So I am not a Verizon subscriber, but at the same time, they had this campaign on, I saw it just yesterday. The hashtag is #WeNeedMore, and it talks about how we all need more. Like everyone wants to grow up and be a basketball player or a baseball player, or a football player, but actually, we need more scientists, and we need more researchers, and we need more of all those types of jobs out there. So I think that was really cool, it was, again, on the greater good of our country and our world, really, on the impact, and less more about the campaign that was delivering the messaging.
And it had nothing to do with Verizon until the very end of the commercial. And I just love that because it impacted me, and inspired me, and it really didn’t have to do with if I liked Verizon or not. And I think that’s where when brands start putting the greater good in front of themselves, that’s where I really start to just be inspired by them and encouraged by them.

What’s the next big thing for employment brand?

I think it is figuring out how this whole data thing connects. What can we be doing more through prescriptive analysis, by connecting data, and less about manually, I guess? And what do I mean by that? Well, I truly feel we have to get to the point, as I mentioned earlier with my Amazon example, we have to get to the point in employment brand where we’re providing a customized experience for anyone that touches our brand, that touches our careers’ websites, that just is out there in their own social media, and we’re able to connect to them that way.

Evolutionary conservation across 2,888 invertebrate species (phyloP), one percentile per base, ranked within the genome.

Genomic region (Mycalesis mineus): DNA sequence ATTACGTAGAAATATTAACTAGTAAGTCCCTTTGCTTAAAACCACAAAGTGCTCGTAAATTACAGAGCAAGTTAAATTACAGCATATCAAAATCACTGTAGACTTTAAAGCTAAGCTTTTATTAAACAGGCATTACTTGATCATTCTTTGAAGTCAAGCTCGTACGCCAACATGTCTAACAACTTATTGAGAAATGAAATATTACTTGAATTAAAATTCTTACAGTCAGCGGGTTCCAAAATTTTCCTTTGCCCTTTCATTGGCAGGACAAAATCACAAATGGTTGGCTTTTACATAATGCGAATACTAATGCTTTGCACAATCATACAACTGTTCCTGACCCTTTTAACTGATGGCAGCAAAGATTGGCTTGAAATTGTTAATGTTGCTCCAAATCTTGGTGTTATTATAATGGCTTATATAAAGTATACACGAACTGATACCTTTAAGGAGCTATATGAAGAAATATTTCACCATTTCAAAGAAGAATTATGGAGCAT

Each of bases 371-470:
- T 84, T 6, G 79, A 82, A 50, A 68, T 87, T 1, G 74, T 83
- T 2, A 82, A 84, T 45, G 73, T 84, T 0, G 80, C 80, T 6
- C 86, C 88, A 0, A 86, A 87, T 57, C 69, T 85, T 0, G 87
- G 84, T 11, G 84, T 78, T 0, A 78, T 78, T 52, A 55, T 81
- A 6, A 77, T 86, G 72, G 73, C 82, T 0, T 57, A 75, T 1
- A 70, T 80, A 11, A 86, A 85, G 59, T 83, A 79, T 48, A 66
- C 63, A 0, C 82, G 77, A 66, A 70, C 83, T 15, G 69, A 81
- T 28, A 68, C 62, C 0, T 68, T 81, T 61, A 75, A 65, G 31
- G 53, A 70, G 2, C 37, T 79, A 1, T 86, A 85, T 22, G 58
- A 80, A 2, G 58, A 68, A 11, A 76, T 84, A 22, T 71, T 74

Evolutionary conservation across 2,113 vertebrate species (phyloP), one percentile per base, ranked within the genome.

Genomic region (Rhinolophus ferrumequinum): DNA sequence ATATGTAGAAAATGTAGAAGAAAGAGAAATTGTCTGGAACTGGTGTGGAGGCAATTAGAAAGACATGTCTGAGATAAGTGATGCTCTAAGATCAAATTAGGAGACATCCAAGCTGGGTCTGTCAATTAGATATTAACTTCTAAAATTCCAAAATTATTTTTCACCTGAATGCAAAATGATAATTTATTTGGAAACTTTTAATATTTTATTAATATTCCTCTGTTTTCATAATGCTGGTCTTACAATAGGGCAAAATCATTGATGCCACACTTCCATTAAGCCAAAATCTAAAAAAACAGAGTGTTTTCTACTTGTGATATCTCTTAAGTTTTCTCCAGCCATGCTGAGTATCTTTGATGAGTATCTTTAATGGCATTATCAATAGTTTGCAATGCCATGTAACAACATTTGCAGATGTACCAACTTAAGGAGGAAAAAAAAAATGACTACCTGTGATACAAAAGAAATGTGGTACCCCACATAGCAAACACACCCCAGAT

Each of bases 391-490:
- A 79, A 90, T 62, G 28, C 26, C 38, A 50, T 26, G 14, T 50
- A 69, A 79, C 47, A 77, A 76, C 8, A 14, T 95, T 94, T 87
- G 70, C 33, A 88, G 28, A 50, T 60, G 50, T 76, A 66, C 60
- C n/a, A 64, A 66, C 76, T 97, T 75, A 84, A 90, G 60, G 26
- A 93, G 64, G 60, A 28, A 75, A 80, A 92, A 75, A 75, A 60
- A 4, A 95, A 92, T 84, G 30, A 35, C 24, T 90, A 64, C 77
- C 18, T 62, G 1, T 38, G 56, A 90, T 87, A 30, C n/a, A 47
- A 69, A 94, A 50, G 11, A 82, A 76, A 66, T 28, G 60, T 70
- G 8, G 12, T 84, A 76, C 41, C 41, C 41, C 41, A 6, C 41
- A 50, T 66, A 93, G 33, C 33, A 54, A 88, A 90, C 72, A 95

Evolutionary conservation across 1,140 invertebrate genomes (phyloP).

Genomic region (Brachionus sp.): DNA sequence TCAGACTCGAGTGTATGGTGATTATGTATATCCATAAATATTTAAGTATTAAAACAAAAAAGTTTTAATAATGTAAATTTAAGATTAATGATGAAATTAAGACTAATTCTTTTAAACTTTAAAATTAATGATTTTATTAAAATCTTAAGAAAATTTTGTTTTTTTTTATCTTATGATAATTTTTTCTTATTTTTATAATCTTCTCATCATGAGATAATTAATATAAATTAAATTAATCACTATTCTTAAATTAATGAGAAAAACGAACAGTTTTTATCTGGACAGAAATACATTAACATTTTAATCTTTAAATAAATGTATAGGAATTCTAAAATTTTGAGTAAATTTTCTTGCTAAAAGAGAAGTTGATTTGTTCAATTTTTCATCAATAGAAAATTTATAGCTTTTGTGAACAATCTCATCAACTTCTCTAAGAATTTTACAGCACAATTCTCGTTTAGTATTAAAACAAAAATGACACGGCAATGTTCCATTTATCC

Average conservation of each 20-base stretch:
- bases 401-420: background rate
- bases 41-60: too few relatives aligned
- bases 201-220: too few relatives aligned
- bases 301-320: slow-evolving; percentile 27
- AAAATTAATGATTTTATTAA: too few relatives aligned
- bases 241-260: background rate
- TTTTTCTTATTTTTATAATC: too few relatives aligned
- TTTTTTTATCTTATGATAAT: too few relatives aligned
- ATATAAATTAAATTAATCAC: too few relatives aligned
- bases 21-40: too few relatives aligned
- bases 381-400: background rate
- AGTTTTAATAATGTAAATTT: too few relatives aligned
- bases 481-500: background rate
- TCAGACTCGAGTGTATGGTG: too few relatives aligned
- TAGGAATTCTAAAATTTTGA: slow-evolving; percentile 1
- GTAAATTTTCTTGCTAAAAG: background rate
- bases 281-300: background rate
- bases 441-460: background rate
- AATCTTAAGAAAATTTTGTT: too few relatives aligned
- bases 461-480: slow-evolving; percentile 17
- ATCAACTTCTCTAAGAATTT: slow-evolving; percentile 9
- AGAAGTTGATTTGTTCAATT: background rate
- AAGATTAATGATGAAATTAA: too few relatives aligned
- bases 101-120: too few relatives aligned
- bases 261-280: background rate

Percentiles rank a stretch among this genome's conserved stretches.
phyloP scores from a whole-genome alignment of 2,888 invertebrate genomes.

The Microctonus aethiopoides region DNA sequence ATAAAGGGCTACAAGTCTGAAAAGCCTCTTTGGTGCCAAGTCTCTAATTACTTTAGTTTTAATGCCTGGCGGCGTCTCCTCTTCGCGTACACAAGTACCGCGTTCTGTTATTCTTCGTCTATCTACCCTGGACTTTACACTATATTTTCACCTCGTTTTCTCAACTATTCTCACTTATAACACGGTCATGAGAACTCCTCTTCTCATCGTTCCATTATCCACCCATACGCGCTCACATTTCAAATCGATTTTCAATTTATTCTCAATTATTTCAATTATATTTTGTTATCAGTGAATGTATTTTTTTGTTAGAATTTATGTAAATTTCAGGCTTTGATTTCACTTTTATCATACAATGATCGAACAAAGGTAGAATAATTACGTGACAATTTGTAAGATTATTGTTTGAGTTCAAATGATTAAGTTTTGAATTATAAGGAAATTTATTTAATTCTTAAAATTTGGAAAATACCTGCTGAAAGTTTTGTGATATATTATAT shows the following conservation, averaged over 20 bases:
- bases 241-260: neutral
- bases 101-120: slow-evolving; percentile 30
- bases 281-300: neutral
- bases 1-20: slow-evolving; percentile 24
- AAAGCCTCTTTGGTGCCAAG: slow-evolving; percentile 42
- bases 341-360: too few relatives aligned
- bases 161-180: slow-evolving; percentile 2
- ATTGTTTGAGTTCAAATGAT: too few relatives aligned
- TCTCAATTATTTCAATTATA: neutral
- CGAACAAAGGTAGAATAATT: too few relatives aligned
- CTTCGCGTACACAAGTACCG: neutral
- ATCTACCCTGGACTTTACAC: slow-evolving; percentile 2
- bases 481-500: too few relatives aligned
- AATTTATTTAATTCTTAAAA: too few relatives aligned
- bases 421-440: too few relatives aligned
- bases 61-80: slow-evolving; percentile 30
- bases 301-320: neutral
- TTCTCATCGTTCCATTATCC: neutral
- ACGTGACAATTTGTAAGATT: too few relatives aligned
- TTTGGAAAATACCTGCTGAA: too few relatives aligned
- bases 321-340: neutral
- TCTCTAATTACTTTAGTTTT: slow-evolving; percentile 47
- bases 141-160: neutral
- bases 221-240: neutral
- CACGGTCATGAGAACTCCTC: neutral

So we have to figure out a way that we can use that data to provide that prescriptive, customized experience for them. But then, also, how do we then implement the conversation after that because it still needs to be that customized experience. I always say like, “How do I connect my superhero brand ambassador that’s a software engineer?” Maybe it’s a woman in technology, and we connect her, and we have her pop open on a chat window while somebody’s filling out an application from the Women in Technology campaign.

They just watch the Millie Dresselhaus commercial and then they go to fill out an application, and somebody pops open and says, “Hey, yeah, you want to be a software engineer too? Well, I do it here at GE. Oh, I’m part of the Women’s Network, which is our internal Affinity Network at GE. It’s great to belong to a community like this after you work here.”

And I think that’s where the next big thing is, one, that prescriptive analytics for that customized experience, but then how do we drive it home? With a customized conversation that really matters to that person.

Follow Shaunda on Twitter @Shaunda and be sure to subscribe to the Employer Branding Podcast.